- Why do our nations governors hate remote one-room schoolhouses with their idiosyncratic curricula and carefree games of Snap the Whip?
The Common Core Initiative, a nationwide panel of educators tasked with formulating year-by-year curriculum standards, to be adopted by the whole country, today released their standards for math and language (they didn’t do science, probably so that god wouldn’t smite them down before they could finish). You can read them on the Initiative’s website.
If a majority of states adopt them, they’ll become standard nationwide—a major step forward, as you’ll agree if you remember your belligerently ass-backwards local school board, or college courses designed to streamline an incoming freshman prepared or unprepared for an undergraduate education to wildly divergent degrees. (It’s an outline of concepts and skills, not a proscription of teaching methods or reading lists.)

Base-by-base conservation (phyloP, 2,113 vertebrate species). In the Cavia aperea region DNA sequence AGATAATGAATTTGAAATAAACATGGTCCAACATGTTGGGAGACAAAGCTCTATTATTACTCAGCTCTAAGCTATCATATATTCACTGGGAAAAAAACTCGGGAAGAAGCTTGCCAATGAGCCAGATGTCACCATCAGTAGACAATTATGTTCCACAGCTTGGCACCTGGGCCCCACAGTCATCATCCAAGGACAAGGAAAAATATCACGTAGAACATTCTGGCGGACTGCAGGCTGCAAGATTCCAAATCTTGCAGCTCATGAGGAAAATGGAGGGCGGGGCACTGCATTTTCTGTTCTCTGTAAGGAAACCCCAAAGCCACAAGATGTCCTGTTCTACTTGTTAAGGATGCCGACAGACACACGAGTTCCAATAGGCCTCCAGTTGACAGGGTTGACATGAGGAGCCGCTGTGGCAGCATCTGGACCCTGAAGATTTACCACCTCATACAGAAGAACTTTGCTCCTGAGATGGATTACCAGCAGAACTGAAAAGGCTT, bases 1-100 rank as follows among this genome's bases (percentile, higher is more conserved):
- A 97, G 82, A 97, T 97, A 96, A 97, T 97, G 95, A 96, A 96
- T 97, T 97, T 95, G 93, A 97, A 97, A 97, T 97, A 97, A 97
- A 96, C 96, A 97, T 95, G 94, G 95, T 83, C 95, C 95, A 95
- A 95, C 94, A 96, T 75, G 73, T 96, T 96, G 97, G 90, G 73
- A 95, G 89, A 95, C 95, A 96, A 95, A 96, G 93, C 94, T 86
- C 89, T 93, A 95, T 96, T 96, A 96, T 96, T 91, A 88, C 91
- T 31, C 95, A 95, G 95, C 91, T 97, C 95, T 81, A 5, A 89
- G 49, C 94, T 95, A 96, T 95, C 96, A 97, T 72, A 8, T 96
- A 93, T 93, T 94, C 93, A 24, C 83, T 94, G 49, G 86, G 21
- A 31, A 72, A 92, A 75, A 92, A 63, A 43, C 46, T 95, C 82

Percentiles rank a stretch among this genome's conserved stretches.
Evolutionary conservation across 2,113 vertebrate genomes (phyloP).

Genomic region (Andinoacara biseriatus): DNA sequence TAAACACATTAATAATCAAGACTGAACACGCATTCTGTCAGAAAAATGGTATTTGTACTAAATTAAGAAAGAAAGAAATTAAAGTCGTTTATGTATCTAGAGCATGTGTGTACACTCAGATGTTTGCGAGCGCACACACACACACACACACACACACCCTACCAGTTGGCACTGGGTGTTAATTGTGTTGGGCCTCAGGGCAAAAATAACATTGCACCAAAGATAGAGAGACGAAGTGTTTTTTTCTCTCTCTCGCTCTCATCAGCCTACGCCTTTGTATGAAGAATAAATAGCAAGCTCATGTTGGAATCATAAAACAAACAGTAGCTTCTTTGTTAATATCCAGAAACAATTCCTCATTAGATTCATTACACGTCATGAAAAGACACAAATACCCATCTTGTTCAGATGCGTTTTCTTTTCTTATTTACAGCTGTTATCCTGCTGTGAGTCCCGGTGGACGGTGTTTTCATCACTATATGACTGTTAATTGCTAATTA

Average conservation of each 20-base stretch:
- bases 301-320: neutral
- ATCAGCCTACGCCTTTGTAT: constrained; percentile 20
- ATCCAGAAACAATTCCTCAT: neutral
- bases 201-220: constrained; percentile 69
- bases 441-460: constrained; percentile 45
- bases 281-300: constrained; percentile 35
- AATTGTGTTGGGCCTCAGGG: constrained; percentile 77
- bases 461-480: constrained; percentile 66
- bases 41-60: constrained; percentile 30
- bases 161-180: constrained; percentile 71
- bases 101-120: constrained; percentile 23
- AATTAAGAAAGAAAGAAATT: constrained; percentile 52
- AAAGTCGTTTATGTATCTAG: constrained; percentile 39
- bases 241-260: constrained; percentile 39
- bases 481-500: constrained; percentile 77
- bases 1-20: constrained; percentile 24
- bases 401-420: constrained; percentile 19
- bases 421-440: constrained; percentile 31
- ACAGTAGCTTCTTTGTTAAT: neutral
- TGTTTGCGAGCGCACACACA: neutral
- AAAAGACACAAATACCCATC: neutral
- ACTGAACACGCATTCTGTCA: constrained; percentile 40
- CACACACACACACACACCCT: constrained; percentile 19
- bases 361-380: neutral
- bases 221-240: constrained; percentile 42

The nation’s governors and their school superintendents began the project in the first half of last year; 48 states participated. The two that didn’t, as I’m sure you can imagine, were Alaska and Texas. Rather than surrender their children’s minds to the Big Bad Federal Government, with its gentle suggestion that middle schoolers read Little Women, noted aspiring populist demagogues (and secessionists, both of them) Sarah Palin and Rick Perry boldly stood up for the independent Alaskan/Texan Way of Life, defying government intervention, with its pernicious basic efficiency standards and commonsensical socially accepted life skills.